Moreover, the effect of the addition of calcium on reducing the erosive potential of a beverage was shown to be higher in drinks with pH values above 4.0 (Jensdot-tir et al., 2005). As such, the modification of very acidic beverages requires high concentrations of calcium with a negative effect on its taste. In literature, it is also suggested that the addition of phosphate to a beverage might reduce its erosive potential (McDonald and Stookey, 1973; Attin et al., 2003). However, in contrast to the latter studies, Hemingway et al (2006) and Barbour et al (2011) failed to show a relationship between erosive potential and phosphorus concentration. Further-more, it has been suggested that calcium / phosphate ratios may influence the ero-sive potential of an agent independent of saturation levels (Barbour et al., 2003).

Our volume of data did not allow for assessing this potential relationship, therefore we were not able to evaluate an interaction between phosphate, calcium and pH or between calcium and phosphate. Further research should take this interaction into account.


Chapter 8

In a recent published longitudinal study assessing factors associated to erosive wear, no positive significant association was found between erosive wear and consump-tion of acidic beverages (El Aidi et al., 2011). A comparable result was also reported in some other studies (Bartlett et al., 1998; van Rijkom et al., 2002; Milosevic et al., 2004). In contrast with the above-mentioned results, numerous other studies have reported an association between erosive wear and the consumption of acidic be-verages (e.g. O’Sulllivan and Curzon, 2000; Lussi and Schaffner, 2000; Dugmore and Rock, 2004; Bardolia et al., 2010). The difference between the longitudinal study by Bardolia et al. (2010), where a positive association was found between beverage consumption and erosion, and the study by El Aidi et al (2011) could be explained by the much higher average consumption of beverages in the study by Bardolia et al (2010). This somewhat contradictory information illustrates that soft-drinks and acidic beverages are only one factor in the development of erosion and not the explanation whether erosion will occur or not. In other words, in the susceptibility of individuals to dental erosion a variety of individual biological and behavioural factors are involved, as was also mentioned in chapter 1. Therefore, it should be suggested that the biological factors and behavioural factors play an important role, next to the beverage parameters, in explaining and preventing the susceptibility of a particular subject to dental erosion. Especially behavioural factors such as drinking habits may play an important role whether dental erosion will occur in individuals, as well as to which extent. Unusual eating and drinking methods, as well as swal-lowing habits that increase the direct contact time of acidic foods and beverages with the teeth, are factors that will increase the risk of dental erosion. In addition, the manner that dietary acids are introduced in the mouth (gulping, sipping, use of a straw) will affect the clearance pattern by saliva and which teeth are in contact with the erosive product (Zero and Lussi, 2006). The use of the measurement of erosive potential (chapter 3) has its value, but the results obtained should be interpreted with caution and should be considered as a limited source of information about the erosive potential of soft drinks and beverages. In vivo these in vitro obtained results will be modified by behavioural and biological factors. Therefore, for future research it is recommended to test the erosive potential of drinks in vivo. To facilitate such research, special dentures for edentulous volunteers containing enamel samples could be designed. In this way it will become possible to expose enamel samples to the acidic beverages in vivo without causing unwanted or unexpected damage to the natural dentition of the volunteer similarly to studies assessing the result of the effect of exposure of enamel to a dry oral environment. A model used by Jansma et al (1988) to investigate xerostomia-related dental caries could be modified for use in erosion research. By inclusion of biological factors such as saliva and salivary pel-licle in the above mentioned model it becomes interesting to know which individual components of saliva and salivary pellicle influence the development of erosion.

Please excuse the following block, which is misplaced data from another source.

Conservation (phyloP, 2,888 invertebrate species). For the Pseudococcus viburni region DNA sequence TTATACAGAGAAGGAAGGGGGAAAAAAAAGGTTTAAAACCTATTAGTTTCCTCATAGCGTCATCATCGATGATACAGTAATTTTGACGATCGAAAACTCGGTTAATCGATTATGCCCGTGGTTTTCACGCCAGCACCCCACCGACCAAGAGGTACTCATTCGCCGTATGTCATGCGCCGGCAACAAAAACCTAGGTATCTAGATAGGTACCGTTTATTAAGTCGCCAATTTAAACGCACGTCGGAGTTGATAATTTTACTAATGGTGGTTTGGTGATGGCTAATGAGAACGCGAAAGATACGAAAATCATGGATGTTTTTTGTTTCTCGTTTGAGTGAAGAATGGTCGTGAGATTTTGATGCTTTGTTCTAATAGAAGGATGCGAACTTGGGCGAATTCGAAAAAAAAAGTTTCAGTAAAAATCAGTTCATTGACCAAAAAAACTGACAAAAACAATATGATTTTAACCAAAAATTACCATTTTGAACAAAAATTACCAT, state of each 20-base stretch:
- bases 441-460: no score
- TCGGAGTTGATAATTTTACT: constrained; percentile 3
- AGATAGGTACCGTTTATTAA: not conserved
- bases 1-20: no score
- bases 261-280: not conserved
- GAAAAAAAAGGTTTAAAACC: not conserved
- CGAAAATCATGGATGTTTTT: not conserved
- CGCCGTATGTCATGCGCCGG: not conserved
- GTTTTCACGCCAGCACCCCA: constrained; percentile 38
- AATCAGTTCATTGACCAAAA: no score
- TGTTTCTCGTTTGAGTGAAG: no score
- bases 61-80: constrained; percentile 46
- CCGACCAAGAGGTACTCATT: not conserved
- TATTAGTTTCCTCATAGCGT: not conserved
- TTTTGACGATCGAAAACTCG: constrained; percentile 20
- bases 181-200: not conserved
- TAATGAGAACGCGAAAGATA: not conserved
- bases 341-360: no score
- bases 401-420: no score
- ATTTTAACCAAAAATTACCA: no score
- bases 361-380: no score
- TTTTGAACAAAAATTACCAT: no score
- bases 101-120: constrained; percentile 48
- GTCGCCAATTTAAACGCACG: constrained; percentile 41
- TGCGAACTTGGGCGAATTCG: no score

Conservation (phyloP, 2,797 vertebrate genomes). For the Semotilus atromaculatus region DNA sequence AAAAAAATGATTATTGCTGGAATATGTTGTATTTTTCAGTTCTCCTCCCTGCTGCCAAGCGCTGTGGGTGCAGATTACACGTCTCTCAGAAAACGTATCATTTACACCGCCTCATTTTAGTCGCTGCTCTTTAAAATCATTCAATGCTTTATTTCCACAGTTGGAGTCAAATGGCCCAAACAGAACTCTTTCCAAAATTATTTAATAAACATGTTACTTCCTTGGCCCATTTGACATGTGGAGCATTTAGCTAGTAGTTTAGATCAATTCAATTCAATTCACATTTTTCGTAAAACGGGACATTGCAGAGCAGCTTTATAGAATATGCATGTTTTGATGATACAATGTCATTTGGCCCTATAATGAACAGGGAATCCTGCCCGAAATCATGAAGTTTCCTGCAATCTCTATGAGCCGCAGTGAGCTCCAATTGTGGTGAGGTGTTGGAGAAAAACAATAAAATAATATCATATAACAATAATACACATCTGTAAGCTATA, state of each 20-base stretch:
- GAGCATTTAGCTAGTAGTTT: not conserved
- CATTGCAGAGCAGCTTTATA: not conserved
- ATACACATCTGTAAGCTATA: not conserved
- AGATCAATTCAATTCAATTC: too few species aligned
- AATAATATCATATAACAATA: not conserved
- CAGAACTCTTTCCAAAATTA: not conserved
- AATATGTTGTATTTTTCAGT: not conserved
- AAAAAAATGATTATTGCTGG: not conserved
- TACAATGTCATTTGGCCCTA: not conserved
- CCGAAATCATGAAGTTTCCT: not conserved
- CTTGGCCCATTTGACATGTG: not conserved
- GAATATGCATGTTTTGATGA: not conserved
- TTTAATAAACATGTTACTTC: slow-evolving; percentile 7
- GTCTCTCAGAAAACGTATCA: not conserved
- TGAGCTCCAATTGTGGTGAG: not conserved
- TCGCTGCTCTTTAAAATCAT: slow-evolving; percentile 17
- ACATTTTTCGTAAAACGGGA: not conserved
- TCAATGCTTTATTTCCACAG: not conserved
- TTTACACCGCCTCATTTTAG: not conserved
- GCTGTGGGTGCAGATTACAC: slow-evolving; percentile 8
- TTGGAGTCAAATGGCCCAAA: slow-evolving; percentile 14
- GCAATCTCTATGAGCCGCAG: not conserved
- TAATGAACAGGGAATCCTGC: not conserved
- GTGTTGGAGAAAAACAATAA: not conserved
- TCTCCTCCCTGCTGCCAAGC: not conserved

General discussion & future perspectives

In document University of Groningen Dental erosion Jager, Derk Hendrik Jan (Page 113-116)